We all want to grow food without chemicals. Organic farming is definitely the way forward. However, pests such as caterpillars and greenfly can decimate a crop in no time at all. I have just encountered a greenfly infestation in my climbing pea crop and in the two days since I noticed them they have caused a lot of damage to the leaves.
`As luck would have it, I had just ordered a small consignment of 25 adult two spot ladybirds (ladybugs for our readers across the pond!). They feed on aphids etc and also breed rapidly so I should have plenty available soon.
Sadly, I don’t have time to wait as I won’t have any pea plants left! I found an empty spay bottle, washed it out and filled it with 20% washing up detergent and 80% water. I then sprayed all the affected areas. The soapy water appears to kill the greenfly straight away. Don’t spray it on in bright sunshine as it can badly scorch the plant.
Lacewings are also handy, for the same reasons as ladybirds and should be encouraged. Pesticides kill all the helpful ‘critters’ and well as the harmful ones and will kill bees and other pollenating ‘friends’ of the garden. I have only found one caterpillar so far but am expecting more so I am constantly inspecting my plants for damage. I squashed that one under foot but I am always looking on the nasturtiums for the little patterns of eggs laid by butterflies and rub them off.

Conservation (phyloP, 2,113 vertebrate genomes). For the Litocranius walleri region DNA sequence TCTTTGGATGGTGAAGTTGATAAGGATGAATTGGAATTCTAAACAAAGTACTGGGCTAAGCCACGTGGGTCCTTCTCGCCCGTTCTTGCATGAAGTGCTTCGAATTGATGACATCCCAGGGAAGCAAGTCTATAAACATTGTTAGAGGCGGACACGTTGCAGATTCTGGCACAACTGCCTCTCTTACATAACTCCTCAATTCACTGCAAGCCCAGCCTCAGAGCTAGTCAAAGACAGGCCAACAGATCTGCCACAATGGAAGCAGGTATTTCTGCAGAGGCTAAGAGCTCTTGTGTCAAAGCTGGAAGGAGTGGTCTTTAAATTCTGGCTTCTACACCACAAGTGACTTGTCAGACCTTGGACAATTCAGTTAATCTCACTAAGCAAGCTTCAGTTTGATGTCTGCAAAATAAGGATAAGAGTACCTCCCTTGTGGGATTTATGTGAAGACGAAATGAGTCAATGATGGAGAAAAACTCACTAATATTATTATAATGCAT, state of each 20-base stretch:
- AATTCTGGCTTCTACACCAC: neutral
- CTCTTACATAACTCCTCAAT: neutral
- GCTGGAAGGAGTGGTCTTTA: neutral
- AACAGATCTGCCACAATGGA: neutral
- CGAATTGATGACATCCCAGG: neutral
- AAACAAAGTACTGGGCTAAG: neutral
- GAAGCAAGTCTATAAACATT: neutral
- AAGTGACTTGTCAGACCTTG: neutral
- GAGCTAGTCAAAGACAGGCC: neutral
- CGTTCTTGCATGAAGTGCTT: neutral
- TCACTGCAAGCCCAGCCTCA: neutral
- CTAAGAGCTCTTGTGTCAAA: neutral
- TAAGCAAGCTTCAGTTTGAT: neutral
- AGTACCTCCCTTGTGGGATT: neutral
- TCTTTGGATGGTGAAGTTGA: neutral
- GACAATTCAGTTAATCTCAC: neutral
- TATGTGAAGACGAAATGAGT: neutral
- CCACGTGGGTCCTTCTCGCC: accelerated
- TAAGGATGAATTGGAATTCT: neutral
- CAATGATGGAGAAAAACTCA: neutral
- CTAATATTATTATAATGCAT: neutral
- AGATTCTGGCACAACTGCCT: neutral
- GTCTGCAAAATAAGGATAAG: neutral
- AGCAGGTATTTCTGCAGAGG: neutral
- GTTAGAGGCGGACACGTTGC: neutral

Encourage bees by putting a variety of flowers ai hanging baskets etc to have them as regular visitors by the time your beans and courgettes go into flower.
Meanwhile, my new greenhouse is working even better than expected with everything shooting up and fruiting much earlier than previous years.
My lime tree and lemon tree (another first for me) are busy flowering and fruiting.
My San Marzano plum tomatoes are flowering like mad!